“We will not accept these fabricated results, whatever the cost,” the channel cited him as saying on Tuesday on its Telegram messaging account.

One of Hashd’s most powerful factions, the Hezbollah Brigades, rejected the election as “the biggest scam and rip-off the Iraqi people have been subjected to in modern history”.

“The Hashd al-Shaabi brothers are the main targets,” its spokesman Abu Ali al-Askari said.

The Hashd was formed in 2014 and went on to play a major role in the defeat of the ISIL (ISIS) group, which had expanded its self-declared “caliphate” centred in Syria and taken over a third of Iraq.

The Hashd has since been integrated into Iraq’s state security apparatus, and many lawmakers linked to it were elected to parliament in 2018.

Prime Minister Mustafa al-Kadhimi brought forward the vote from 2022 to appease a youth-led protest movement that erupted two years ago against corruption, unemployment, crumbling public services and Iranian influence in politics.

The protest movement ended after hundreds of demonstrators were killed. More activists have since been targeted in bloodshed and abductions which the movement blames on pro-Iran armed groups.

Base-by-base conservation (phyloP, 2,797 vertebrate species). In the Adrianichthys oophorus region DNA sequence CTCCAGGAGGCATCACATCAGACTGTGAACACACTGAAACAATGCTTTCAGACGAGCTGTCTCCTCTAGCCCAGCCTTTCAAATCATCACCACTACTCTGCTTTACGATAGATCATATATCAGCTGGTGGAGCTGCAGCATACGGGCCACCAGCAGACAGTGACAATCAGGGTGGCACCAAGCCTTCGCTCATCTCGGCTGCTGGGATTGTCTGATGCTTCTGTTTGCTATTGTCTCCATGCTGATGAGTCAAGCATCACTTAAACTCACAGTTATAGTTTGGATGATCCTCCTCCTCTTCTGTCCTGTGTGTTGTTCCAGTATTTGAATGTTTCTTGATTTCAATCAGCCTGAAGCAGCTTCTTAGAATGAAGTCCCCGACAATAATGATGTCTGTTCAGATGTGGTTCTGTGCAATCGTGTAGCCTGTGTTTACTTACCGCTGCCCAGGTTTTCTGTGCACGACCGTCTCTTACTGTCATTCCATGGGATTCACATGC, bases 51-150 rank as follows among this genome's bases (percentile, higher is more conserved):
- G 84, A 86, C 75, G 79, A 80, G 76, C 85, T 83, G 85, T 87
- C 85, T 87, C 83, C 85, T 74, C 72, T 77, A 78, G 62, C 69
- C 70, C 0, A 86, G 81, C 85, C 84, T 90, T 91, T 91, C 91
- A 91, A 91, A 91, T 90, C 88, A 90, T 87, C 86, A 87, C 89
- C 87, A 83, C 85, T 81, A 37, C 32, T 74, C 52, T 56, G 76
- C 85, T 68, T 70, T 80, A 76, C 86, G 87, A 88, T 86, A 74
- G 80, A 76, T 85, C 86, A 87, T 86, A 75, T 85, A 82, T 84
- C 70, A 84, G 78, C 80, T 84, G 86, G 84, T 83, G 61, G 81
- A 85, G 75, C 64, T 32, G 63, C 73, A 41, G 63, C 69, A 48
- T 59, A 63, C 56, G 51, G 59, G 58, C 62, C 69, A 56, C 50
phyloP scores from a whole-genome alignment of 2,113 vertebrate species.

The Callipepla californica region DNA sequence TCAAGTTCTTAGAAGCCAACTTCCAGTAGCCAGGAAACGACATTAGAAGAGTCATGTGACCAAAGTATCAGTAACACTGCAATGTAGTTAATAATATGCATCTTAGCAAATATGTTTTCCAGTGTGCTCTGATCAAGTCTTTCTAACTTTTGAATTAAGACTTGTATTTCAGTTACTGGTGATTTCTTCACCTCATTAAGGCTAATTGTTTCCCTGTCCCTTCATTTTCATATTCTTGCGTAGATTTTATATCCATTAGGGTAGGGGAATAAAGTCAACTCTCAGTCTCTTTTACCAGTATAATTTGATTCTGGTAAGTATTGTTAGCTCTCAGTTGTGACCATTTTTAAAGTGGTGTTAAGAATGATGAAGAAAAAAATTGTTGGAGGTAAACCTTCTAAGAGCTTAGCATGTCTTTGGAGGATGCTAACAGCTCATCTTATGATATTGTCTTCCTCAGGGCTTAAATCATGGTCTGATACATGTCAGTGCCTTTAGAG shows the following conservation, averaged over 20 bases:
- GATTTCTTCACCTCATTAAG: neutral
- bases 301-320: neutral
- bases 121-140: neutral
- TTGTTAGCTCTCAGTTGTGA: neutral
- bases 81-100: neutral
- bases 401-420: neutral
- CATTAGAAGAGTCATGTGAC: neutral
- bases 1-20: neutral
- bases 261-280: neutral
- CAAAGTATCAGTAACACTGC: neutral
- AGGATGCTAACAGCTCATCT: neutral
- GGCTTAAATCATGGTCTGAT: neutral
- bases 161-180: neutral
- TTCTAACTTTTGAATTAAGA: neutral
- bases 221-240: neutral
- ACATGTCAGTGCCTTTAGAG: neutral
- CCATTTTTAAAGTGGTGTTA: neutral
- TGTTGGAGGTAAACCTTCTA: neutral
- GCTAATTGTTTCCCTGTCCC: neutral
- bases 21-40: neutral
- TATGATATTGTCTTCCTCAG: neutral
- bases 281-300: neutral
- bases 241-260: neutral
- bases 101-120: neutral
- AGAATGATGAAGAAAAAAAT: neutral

Ali al-Nashmi, professor of International Relations at Mustansiriyah University in Baghdad told Al Jazeera that the election results appeared likely to produce a similar outcome to the previous election held in 2018.

“Nothing will happen … the[re] [are the] same leaders, same list, same schedule, and the same plan and goal, nothing will happen on the ground,” he said.

“All the dreams, all the hopes, all the demands of the Iraqi people are gone with the wind … many people expected that something will change with these elections but maybe [we will see] just some few changes,” he added.

Iraq is a major oil producer but nearly a third of its almost 40 million people live in poverty, according to United Nations figures, and the COVID pandemic only deepened a long-running economic crisis.

Kadhimi’s political future is now uncertain, with few observers willing to predict who will emerge as leader after the usual haggling between factions that follows Iraqi elections.

Another notable trend in the elections were the gains by the pro-Iranian State of Law Alliance of former prime minister Nouri al-Maliki, who served from 2006 to 2014. His party is likely to be able to count on about 30 seats.

The European Union observer mission said it saw the low voter turnout as a “clear political signal”, hoping that it would be “heard by the political elite”.